XM1111 Mid-Range Munition

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Type Dual use, B-LOS and LOS tank fired munition
Service history
In service Cancelled
Production history
Manufacturer Raytheon Missile Systems
Unit cost unknown
Weight unknown
Length unknown
Diameter 120mm
Warhead Shaped Charge or Kinetic energy penetrator

Engine none required
Wingspan none
12.1 km (7.5 mi)
Flight altitude N/A
Speed approx. 1700m/s (at launch)
Semi-active laser and uncooled IIR seeker
M1 Abrams, Leopard 2

The XM1111 Mid-Range Munition (MRM) was a 120 mm precision guided munition developed for the Rheinmetall 120mm Gun (known as the "M256" in the US military) used by several Western tanks. It was also intended to fulfill a requirement for Future Combat Systems (canceled) for a long-range, Beyond Line of Sight tank munition.

The U.S. Army awarded two contracts in a competition to validate the requirement, one for a kinetic energy penetrator round (MRM-KE) and one for a chemical energy warhead round (MRM-CE).

In December 2007, Raytheon's CE-based concept was awarded the system-design-and-development contract to develop the round. Valued at $232.3 million, the 63-month contract covers system design and development.

The Mid-Range Munition was cancelled in 2009 along with Future Combat Systems.[1]


The MRM-KE (Mid-Range Munition-Kinetic Energy) was an implementation of the MRM under development by Alliant Techsystems, Lockheed Martin, BAE Systems and HR Textron.[2]

The missile/projectile was designed to be used as a high-velocity penetrator for line-of-sight and beyond-line-of-sight shots. In line of sight, it would operate using laser guidance or a millimeter wave seeker. In BLOS, the shell would be fired in a ballistic arc, and would seek out its own targets.

The missile used a kinetic energy penetrator to penetrate enemy armor. This effect was improved by a rocket motor that sped the munition up. It steered with impulse thrusters.

MRM-KE used technology developed as part of the X-Rod and XM1007 Tank Extended Range Munition (TERM) programs, both of which have been cancelled. [3][4]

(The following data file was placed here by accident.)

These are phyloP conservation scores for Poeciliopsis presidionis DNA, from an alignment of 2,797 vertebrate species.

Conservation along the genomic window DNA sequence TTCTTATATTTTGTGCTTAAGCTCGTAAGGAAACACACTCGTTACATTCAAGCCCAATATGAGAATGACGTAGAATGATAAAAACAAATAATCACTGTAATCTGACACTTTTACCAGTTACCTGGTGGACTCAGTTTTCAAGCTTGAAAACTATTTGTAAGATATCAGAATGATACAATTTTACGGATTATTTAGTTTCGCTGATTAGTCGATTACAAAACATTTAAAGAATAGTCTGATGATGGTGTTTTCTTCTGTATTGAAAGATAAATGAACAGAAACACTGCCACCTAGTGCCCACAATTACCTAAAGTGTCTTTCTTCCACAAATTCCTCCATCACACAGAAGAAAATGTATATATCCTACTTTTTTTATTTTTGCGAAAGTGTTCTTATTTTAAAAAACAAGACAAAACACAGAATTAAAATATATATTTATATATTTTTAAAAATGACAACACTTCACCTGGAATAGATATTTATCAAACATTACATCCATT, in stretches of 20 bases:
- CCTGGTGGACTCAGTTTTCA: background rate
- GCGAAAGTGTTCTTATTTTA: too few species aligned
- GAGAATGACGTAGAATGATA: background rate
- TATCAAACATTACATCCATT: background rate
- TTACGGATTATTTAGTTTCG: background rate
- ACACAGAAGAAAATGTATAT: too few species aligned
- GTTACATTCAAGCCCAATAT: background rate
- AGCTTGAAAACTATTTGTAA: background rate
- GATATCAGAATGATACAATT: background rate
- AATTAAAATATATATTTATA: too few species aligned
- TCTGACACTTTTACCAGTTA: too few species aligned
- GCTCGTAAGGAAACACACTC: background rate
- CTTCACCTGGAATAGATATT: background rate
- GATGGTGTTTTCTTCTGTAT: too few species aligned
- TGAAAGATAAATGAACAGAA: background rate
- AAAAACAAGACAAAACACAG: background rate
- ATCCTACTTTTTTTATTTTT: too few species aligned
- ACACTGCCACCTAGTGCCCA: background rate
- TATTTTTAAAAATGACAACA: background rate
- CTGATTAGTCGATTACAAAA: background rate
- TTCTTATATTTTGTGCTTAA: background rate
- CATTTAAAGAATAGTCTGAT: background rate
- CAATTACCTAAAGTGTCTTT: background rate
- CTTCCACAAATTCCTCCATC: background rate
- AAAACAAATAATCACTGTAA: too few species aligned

• April 2004: Successful test firing of the system.[5]
  • May 2006: Successful high Mach flight maneuver test at Yuma Proving Grounds.[6]
  • July 2007: ATK Forms "Team MRM" to compete for the U.S. Army's XM1111 Mid-Range Munition Program.[2]


The missile/projectile was to be a high-velocity multiple-mission projectile for line-of-sight and beyond-line-of-sight shots. In line of sight, it would operate using laser guidance or an uncooled imaging infrared seeker (IIR). In BLOS, the shell would be fired in a ballistic arc, and would glide to seek out its own targets. The BLOS mission could be autonomous or use FO directed target designation.

Mid-Range Munition incorporated proven technology using a dual-mode seeker suite comprising an imaging infrared sensor and a digital semi-active laser seeker. The dual-mode seeker was developed and successfully demonstrated during a two-year, Army-managed science and technology program. MRM-CE refined seeker technology developed as part of the XM1007 Tank Extended Range Munition (TERM) program.

For a beyond-line-of-sight mission, the chemical energy warhead was a better solution; with proven lethality against the primary target of threat armor, and better effects against the secondary targets of buildings, fortifications, and light armor than a less versatile kinetic energy penetrator.


Program status[edit]

  • September 2006: A U.S. M1 tank fired an MRM-CE round which hit a moving T-72 tank at a range of 8,600 meters.[8]
  • March 2007: Successful test firing using dual-mode seeker fusion.[7]
  • December 2007: Raytheon Wins Army XM-1111 Development Contract.


External links[edit]